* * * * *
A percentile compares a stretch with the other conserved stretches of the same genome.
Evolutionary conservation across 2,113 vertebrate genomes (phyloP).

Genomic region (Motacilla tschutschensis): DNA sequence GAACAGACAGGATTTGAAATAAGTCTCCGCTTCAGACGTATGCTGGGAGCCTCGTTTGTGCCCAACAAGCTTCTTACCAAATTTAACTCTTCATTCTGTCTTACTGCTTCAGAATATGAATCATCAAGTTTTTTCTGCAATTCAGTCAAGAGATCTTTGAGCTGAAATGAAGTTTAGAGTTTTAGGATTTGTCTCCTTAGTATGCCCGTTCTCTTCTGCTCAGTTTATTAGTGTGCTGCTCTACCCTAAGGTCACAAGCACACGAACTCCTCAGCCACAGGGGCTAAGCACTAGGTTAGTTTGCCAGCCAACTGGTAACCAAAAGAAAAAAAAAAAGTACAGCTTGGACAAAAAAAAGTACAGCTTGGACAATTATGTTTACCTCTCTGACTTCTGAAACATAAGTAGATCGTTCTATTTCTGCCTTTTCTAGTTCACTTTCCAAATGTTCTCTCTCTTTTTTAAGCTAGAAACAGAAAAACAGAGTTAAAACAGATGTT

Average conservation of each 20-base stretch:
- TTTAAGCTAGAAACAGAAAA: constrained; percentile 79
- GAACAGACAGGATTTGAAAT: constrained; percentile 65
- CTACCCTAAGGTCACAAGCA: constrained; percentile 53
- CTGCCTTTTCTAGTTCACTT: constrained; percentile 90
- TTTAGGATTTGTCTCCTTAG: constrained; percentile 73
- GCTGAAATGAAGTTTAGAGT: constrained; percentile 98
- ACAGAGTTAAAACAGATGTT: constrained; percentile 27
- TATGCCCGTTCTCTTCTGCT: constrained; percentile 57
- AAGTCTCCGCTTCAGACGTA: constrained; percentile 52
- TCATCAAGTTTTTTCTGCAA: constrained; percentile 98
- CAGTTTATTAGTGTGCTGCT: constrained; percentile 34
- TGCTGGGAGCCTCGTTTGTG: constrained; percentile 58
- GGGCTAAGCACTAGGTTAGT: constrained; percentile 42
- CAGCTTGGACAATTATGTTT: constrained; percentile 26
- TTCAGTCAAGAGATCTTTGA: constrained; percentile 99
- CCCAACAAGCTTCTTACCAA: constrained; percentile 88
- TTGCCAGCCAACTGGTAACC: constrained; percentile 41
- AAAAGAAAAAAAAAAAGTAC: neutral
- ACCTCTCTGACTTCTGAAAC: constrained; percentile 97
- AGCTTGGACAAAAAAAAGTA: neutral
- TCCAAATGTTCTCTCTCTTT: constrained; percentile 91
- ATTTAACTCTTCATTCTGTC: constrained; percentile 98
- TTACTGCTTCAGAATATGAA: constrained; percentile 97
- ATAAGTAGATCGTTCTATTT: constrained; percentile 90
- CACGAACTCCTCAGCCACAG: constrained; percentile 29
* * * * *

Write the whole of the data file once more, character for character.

A percentile compares a stretch with the other conserved stretches of the same genome.
Evolutionary conservation across 2,113 vertebrate genomes (phyloP).

Genomic region (Motacilla tschutschensis): DNA sequence GAACAGACAGGATTTGAAATAAGTCTCCGCTTCAGACGTATGCTGGGAGCCTCGTTTGTGCCCAACAAGCTTCTTACCAAATTTAACTCTTCATTCTGTCTTACTGCTTCAGAATATGAATCATCAAGTTTTTTCTGCAATTCAGTCAAGAGATCTTTGAGCTGAAATGAAGTTTAGAGTTTTAGGATTTGTCTCCTTAGTATGCCCGTTCTCTTCTGCTCAGTTTATTAGTGTGCTGCTCTACCCTAAGGTCACAAGCACACGAACTCCTCAGCCACAGGGGCTAAGCACTAGGTTAGTTTGCCAGCCAACTGGTAACCAAAAGAAAAAAAAAAAGTACAGCTTGGACAAAAAAAAGTACAGCTTGGACAATTATGTTTACCTCTCTGACTTCTGAAACATAAGTAGATCGTTCTATTTCTGCCTTTTCTAGTTCACTTTCCAAATGTTCTCTCTCTTTTTTAAGCTAGAAACAGAAAAACAGAGTTAAAACAGATGTT

Average conservation of each 20-base stretch:
- TTTAAGCTAGAAACAGAAAA: constrained; percentile 79
- GAACAGACAGGATTTGAAAT: constrained; percentile 65
- CTACCCTAAGGTCACAAGCA: constrained; percentile 53
- CTGCCTTTTCTAGTTCACTT: constrained; percentile 90
- TTTAGGATTTGTCTCCTTAG: constrained; percentile 73
- GCTGAAATGAAGTTTAGAGT: constrained; percentile 98
- ACAGAGTTAAAACAGATGTT: constrained; percentile 27
- TATGCCCGTTCTCTTCTGCT: constrained; percentile 57
- AAGTCTCCGCTTCAGACGTA: constrained; percentile 52
- TCATCAAGTTTTTTCTGCAA: constrained; percentile 98
- CAGTTTATTAGTGTGCTGCT: constrained; percentile 34
- TGCTGGGAGCCTCGTTTGTG: constrained; percentile 58
- GGGCTAAGCACTAGGTTAGT: constrained; percentile 42
- CAGCTTGGACAATTATGTTT: constrained; percentile 26
- TTCAGTCAAGAGATCTTTGA: constrained; percentile 99
- CCCAACAAGCTTCTTACCAA: constrained; percentile 88
- TTGCCAGCCAACTGGTAACC: constrained; percentile 41
- AAAAGAAAAAAAAAAAGTAC: neutral
- ACCTCTCTGACTTCTGAAAC: constrained; percentile 97
- AGCTTGGACAAAAAAAAGTA: neutral
- TCCAAATGTTCTCTCTCTTT: constrained; percentile 91
- ATTTAACTCTTCATTCTGTC: constrained; percentile 98
- TTACTGCTTCAGAATATGAA: constrained; percentile 97
- ATAAGTAGATCGTTCTATTT: constrained; percentile 90
- CACGAACTCCTCAGCCACAG: constrained; percentile 29